A sermon for the 6th Sunday after Pentecost, July 5, 2015
Trinity Church of Morrisania, Bronx, New York
And he could do no deed of power there, except that he laid his hands on a few sick people and cured them.
Jesus went home, and he taught in the synagogue and it was pretty impressive. But THEY knew his background. “That Mary woman, he’s her son. Yeah, we know about that family. He’s just a rough carpenter, sometimes picked up work framing houses—but I hear now he mostly just wanders around the countryside with those ‘disciples’ of his. He’s better off just wandering out of here.”
Around home, they know all the down sides of people. When we know people from a long time back, we’re not so inclined to be polite about them, and we’re not so inclined to give them the benefit of the doubt—because we think we know them. But with strangers, it’s different. Especially when someone appears successful, well-dressed, wealthy, powerful. Despite the fact that we really don’t know them, we want to think of them as perfect. And we want to imagine that the people we endorse are perfect—perfectly powerful, perfectly good-looking, no blemishes or doubtful aspects to their background, and certainly never disagreeing with us, or calling our behavior into question.
Jesus was a hometown boy, and the people remembered every little thing, every jealousy, every mistake, every disagreement. By the way—when we talk about Jesus being the incarnation of God, we tend to think that he didn’t make mistakes. I think that’s wrong. He was a human being, and there is no reason to think that, as a Palestinian kid, he did calculus and differential equations as a three-year-old. His perfection was in being the perfect manifestation of God’s love, and that did not mean that he was never annoying to his elders or contemporaries. So he came to his home town, and he preached in the synagogue. And at first, the listened and the insight touched them, it was extraordinary, but then they said, wait… we know this guy, he’s not so impressive…he’s not a great philosopher, he’s a carpenter. And we know his family… you know, one of those families—in fact those brothers, James and Joses, I had some dealings with them…
Like the rest of us, the people of Nazareth were looking for something really big, and really impressive, and from sources that could not possibly be criticized. And you know what? Those sources don’t exist, because ever since Eve saw that apple and got into that conversation with the serpent, criticism and suspicion have been a big part of how people do business. So great acts of power… the people of Nazareth weren’t going to see those.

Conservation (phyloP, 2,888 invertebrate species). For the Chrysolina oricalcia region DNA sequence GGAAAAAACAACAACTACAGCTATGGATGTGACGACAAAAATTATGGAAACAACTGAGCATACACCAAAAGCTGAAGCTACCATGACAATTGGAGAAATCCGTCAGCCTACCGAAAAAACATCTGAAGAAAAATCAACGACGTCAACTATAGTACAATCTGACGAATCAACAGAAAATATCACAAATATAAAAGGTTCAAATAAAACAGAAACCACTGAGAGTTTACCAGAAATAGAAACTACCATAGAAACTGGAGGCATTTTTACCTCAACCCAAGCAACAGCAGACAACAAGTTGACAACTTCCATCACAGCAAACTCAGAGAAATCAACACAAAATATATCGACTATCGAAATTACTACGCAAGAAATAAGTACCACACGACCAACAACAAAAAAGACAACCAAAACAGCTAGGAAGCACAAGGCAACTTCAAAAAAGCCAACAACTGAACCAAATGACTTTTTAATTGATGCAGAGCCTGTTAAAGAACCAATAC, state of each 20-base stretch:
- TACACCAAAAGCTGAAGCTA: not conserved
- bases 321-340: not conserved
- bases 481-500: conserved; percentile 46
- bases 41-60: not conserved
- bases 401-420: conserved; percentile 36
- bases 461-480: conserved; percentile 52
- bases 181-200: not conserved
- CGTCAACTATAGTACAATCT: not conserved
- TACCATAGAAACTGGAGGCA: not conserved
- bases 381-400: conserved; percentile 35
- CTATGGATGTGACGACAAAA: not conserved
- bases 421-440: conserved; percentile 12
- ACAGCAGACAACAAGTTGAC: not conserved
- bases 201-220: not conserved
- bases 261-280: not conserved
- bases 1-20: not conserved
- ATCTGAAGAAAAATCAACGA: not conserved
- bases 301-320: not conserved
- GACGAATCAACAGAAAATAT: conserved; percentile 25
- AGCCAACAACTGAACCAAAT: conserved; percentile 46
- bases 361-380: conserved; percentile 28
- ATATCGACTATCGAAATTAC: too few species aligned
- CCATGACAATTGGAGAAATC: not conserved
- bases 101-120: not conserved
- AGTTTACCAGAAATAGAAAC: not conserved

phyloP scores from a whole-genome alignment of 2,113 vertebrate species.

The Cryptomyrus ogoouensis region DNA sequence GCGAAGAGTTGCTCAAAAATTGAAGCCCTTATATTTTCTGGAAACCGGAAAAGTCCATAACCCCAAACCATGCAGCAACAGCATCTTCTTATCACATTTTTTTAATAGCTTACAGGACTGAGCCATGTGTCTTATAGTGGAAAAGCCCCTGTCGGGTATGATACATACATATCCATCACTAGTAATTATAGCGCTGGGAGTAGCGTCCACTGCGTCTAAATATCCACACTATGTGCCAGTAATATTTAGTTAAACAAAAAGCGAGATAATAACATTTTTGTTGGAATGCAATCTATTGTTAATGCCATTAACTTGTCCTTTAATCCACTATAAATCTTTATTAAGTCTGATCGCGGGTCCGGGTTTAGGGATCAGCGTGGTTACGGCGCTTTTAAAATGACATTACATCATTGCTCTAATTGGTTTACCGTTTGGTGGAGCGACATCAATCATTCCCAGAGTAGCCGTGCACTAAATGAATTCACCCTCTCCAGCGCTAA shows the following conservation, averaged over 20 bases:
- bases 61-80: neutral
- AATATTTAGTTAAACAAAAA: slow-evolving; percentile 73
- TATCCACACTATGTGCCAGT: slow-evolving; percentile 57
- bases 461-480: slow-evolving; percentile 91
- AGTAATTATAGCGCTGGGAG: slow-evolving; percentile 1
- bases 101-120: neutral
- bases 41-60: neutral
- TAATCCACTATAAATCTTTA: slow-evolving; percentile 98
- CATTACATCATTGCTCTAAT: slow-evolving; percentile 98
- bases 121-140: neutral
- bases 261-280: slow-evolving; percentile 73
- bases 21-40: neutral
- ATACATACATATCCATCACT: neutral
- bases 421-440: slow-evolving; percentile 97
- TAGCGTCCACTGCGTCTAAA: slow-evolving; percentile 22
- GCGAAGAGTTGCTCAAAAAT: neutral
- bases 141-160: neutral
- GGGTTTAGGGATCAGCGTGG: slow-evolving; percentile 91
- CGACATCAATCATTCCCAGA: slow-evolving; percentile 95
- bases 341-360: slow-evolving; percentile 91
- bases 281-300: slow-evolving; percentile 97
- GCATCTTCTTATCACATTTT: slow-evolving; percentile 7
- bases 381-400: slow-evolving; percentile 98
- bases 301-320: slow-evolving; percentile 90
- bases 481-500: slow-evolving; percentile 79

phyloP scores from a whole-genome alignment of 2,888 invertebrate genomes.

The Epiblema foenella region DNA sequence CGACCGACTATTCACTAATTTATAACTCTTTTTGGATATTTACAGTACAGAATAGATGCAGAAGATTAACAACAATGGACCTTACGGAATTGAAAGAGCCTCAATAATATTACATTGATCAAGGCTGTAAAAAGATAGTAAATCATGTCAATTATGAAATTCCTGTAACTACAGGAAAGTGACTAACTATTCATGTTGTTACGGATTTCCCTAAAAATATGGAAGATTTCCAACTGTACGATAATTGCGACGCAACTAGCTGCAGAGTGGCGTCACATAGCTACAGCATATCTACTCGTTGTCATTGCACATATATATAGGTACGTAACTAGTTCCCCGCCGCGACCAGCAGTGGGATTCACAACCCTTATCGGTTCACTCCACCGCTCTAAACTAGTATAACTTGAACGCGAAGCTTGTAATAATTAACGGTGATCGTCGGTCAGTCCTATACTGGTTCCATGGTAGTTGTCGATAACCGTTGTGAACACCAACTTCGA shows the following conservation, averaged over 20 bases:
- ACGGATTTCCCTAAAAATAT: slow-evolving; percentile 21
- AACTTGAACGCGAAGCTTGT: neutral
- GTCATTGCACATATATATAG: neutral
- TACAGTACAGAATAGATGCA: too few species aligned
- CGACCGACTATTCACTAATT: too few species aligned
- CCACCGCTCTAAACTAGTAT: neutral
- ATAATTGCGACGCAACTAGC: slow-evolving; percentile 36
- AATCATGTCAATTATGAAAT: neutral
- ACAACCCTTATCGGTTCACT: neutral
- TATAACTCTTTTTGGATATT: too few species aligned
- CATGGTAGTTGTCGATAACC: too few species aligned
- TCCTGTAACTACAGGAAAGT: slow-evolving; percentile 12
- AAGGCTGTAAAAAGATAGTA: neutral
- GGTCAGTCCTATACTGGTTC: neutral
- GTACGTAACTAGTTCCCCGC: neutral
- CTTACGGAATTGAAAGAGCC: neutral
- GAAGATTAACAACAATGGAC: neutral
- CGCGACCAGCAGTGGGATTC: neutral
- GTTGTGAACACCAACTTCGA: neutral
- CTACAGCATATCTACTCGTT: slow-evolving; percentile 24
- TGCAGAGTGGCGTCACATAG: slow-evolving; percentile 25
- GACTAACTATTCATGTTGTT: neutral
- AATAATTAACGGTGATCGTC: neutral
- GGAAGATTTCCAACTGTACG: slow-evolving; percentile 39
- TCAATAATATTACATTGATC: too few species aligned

What did Jesus do? It says, “he laid his hands on a few sick people and cured them.” Jesus reached out and healed, and pretty much nobody noticed. Because he was familiar, and not driving the newest car, or wearing the fanciest clothes, no one noticed that he reached out to the sick and healed them. No flashes of lightning or puffs of smoke, no fireworks like we saw last night, he just laid his hands on a few sick people and cured their disease.
The important things that God does are not fireworks. We come to God for salvation, but that word salvation, it does not mean dramatic rescues, or big rewards far away and a long time off, salvation means healing, salving, of our souls, our relationships, our bodies and our society. Sometimes, especially close to home, that healing comes without all the fanfare that we might want or expect. Jesus healed a few sick people, and that was all that was necessary. Then he sent out those twelve who were with him. Two by two they went with nothing. Just themselves, no resources. And what did he tell them to do? “Whenever you enter the house stay there.” That’s all, stay there. Nothing big, nothing dramatic and nothing about what wonderful people the disciples were, or even how wonderful Jesus was. So they were there, they talked about the love of God and repentance. In the process here’s what the Gospel says happened, “They cast out many demons, and anointed with oil many who were sick and cured them.”
Sometimes we think, “Oh, if I just lived in Bible times, or the times of the early church!” or “Oh, if there was just the opportunity to know what God is clearly calling me to do, and the chance to do it.” I’ve certainly thought that at times. But if we look at Jesus and his disciples, their life was much like our lives, and what they did, was what we do, they came together, talked about the love of God, prayed for the sick and anointed them with oil.
Friends we are living in Bible times. Events of the last few weeks in Charleston and elsewhere, show that our society has many demons to be cast out. God is the one who casts out demons, but we gather together and pray—like the disciples we may have no bread, no bag, no money in our belts—but God cures the sick and gives us life, not through drama, but through his presence.
St. Paul said this to the church at Corinth:
“God said to me, ‘My grace is sufficient for you, for power is made perfect in weakness.’ So I will boast all the more gladly of my weaknesses, so that the power of Christ may dwell in me. Therefor I am content with weaknesses, insults, hardships, persecutions, and calamities for the sake of Christ; for whenever I am weak, then I am strong.”